Terry Pratchett’s Going Postal Blu-Ray Review

There have been several live-action translations of Terry Pratchett’s Discworld stories so far, and they’ve really been quite good, but none of them have really captured the essence of the affair like Going Postal. They have largely served as a very good time for those who are already massive fans, but the relation of the splendor has been largely left to the fact that you already read the book in question, and you bring the lion’s share of the brilliance with you.

That’s still true to some extent here, but it’s a much different game. Much of the credit goes to a different style of screenplay translation, focusing more on how to deliver through the medium, as opposed to just making sure the key lines show up. Moreover, the acting, while solid enough in other efforts, including a good turn by Sean Astin, is at a much better level here. Not exactly better acting in a general sense, but more Discworldy acting.

Richard Coyle (of a great many treasures, but undeniably “of” Coupling) is perfect as Moist von Lipwig, a conman who gets another chance when Ankh Morpork’s famous Patrician very nearly kills him, in order to give him a new life. The deal is that Moist will get the post office back to real service, and offer up some competition to The Klacks, a kind of semaphore communication system that delivers messages all over the Disc.

It’s an impossible task, made worse by the fact that, often unreliable though The Klacks may be, the situation is like trying to get people to spend money on the Pony Express instead of using their cell phones… well, sort of. Beyond the obvious problems of running a post office that has been operational in years, Moist has very little staff to help him and millions of letters that have gone undelivered lending their spirit to the building. Among his help is Groat (Andrew Sachs… yes, Manuel), an aging postal worker who never left the service, despite the fact that there’s nothing to do.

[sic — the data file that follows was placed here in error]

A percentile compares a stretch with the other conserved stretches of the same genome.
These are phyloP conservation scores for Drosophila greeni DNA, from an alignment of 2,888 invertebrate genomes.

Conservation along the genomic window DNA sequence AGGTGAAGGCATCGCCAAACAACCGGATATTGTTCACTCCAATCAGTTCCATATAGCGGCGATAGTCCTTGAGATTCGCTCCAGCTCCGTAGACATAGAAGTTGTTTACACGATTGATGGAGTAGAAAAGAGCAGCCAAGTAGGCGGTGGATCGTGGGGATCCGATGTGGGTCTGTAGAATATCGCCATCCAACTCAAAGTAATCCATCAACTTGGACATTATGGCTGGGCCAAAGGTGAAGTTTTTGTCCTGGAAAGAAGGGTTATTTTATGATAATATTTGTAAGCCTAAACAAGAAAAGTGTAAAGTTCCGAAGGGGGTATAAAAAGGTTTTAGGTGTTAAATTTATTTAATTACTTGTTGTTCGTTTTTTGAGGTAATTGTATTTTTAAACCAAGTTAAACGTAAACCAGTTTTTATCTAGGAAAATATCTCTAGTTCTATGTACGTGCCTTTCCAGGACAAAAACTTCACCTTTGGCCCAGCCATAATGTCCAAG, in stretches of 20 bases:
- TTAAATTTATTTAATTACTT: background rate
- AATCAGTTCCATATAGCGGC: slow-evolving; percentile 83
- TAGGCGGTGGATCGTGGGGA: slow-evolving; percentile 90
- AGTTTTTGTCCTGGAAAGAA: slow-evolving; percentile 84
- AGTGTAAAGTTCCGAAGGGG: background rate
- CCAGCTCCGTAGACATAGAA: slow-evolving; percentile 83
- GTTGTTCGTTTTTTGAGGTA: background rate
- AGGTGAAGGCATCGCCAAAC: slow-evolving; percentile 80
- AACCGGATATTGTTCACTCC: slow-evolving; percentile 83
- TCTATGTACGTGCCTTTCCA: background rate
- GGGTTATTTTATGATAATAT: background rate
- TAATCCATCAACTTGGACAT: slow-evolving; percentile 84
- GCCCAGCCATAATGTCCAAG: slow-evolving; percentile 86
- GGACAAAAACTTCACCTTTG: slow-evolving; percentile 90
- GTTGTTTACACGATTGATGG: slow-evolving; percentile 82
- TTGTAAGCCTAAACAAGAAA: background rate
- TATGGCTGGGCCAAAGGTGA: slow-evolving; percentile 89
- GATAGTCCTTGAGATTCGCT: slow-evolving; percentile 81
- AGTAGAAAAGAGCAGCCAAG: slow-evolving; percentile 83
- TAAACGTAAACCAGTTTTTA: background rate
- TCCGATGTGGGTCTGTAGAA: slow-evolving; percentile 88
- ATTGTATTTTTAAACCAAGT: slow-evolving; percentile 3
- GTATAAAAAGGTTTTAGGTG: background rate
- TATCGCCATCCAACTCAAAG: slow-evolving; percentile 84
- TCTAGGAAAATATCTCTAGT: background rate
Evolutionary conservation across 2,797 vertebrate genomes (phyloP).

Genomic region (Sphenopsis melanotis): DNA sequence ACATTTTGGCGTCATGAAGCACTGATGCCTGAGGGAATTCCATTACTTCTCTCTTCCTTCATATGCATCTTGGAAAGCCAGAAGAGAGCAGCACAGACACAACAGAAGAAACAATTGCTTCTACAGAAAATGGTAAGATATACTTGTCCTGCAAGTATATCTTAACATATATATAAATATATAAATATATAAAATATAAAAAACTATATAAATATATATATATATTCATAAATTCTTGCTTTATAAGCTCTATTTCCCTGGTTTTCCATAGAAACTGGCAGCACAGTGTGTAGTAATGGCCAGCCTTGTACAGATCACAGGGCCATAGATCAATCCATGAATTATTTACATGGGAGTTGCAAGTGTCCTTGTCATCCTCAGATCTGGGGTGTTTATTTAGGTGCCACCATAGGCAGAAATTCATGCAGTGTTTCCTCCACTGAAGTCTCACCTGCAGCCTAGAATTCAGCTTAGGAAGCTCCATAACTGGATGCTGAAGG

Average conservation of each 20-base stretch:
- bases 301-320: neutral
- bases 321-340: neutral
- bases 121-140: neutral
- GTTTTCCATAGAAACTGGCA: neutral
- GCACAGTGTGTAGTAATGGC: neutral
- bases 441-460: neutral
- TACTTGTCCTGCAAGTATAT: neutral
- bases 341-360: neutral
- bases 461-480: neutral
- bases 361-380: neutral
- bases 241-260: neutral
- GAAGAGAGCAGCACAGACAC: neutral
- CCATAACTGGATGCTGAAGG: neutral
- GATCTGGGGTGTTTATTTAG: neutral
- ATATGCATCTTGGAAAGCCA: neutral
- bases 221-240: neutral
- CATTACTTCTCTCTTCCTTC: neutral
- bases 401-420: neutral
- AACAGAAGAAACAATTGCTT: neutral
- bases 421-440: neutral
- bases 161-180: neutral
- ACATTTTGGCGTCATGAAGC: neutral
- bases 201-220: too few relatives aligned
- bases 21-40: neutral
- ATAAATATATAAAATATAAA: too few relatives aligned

With no one to actually deliver letters, Moist turns to hiring golems, and runs into Adora Dearheart (Claire Foy), who is not only the leading champion of golem rights, but the daughter of the man who invented The Klacks, and had the company stolen from him by Reacher Gilt (David Suchet – yes, Poirot).

Moist’s grifter abilities give him insight into how to get the postal service off the ground, but the Disc is conspiring against him, and there are more problems than can possibly be dealt with. The constant battle for funds to get things running, and the competition with The Klacks lead to Moist’s idea for creating stamps, among other things, but he’s also got to deal with the demands for golem work breaks, a mountain of letters that are apparently conspiring to show him the true cost of his past, and a Patrician who sees poor results a nice excuse for making many smaller bits of you.

It’s a wildly uphill battle, and the fact that Moist’s main inclination in any situation is to run away isn’t helping things a great deal. Neither is the fact that he finds he cannot help raising the showmanship bar over and over by challenging The Klacks to competitions that ultimately lead to that which is clearly impossible.